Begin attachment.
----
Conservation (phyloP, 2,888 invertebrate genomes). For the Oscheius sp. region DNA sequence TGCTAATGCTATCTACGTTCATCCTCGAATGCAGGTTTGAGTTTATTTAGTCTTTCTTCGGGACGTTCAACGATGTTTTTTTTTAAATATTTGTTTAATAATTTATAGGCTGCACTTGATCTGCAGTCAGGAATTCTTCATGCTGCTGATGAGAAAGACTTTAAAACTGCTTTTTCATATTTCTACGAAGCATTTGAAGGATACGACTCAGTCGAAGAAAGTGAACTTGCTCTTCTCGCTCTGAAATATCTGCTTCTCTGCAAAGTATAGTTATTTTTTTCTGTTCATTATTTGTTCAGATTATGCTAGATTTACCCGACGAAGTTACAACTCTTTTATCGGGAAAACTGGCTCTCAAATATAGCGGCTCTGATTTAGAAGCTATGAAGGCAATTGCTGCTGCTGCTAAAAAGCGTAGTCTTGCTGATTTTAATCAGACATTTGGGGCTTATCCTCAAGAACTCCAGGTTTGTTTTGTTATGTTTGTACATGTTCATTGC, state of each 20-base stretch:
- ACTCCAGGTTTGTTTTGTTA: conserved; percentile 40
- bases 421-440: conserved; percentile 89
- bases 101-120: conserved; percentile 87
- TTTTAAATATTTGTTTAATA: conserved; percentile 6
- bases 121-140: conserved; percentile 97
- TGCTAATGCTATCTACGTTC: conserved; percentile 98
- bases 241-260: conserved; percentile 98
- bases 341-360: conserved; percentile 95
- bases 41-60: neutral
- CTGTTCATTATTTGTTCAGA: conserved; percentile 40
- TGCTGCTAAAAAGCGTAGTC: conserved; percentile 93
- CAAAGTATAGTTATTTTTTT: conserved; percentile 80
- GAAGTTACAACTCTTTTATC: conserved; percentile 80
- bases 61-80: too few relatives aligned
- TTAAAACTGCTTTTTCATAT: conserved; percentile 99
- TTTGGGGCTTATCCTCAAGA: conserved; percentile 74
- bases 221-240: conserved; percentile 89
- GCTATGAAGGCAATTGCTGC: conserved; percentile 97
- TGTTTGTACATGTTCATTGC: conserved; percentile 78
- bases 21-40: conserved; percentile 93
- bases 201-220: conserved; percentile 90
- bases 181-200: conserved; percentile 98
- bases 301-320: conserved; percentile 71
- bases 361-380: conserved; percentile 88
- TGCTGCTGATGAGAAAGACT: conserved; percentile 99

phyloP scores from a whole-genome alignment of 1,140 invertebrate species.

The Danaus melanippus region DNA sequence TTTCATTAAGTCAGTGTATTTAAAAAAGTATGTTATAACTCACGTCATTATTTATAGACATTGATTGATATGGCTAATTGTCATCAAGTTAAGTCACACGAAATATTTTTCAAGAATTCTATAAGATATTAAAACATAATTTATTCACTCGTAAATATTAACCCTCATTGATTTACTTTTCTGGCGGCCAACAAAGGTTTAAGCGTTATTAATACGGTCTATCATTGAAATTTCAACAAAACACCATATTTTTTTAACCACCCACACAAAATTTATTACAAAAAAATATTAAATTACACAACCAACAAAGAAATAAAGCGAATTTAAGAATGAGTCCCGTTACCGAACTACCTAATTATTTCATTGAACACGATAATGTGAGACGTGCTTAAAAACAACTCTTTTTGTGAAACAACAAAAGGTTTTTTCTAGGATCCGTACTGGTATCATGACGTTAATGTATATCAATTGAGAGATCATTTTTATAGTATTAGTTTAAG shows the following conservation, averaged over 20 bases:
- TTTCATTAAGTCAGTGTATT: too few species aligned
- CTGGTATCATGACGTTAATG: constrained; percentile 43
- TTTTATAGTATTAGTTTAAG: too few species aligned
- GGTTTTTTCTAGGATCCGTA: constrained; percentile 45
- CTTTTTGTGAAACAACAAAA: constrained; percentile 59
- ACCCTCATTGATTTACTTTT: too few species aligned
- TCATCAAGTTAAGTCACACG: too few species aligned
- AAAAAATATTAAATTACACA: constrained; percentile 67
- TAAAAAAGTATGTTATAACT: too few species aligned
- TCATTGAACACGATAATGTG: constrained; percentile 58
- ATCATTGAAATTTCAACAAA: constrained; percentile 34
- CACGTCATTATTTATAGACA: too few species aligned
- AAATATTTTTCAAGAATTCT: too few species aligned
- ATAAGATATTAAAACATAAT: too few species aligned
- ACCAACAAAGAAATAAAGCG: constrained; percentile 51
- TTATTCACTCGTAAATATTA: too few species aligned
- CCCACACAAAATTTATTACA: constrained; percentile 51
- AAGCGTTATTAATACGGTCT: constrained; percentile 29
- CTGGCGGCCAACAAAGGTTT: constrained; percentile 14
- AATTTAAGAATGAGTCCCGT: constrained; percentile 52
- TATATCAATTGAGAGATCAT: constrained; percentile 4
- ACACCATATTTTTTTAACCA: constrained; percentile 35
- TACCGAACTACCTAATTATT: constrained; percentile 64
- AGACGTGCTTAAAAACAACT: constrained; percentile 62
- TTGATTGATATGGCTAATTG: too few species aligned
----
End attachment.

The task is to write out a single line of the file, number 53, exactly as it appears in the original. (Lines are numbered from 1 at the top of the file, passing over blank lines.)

- TTGATTGATATGGCTAATTG: too few species aligned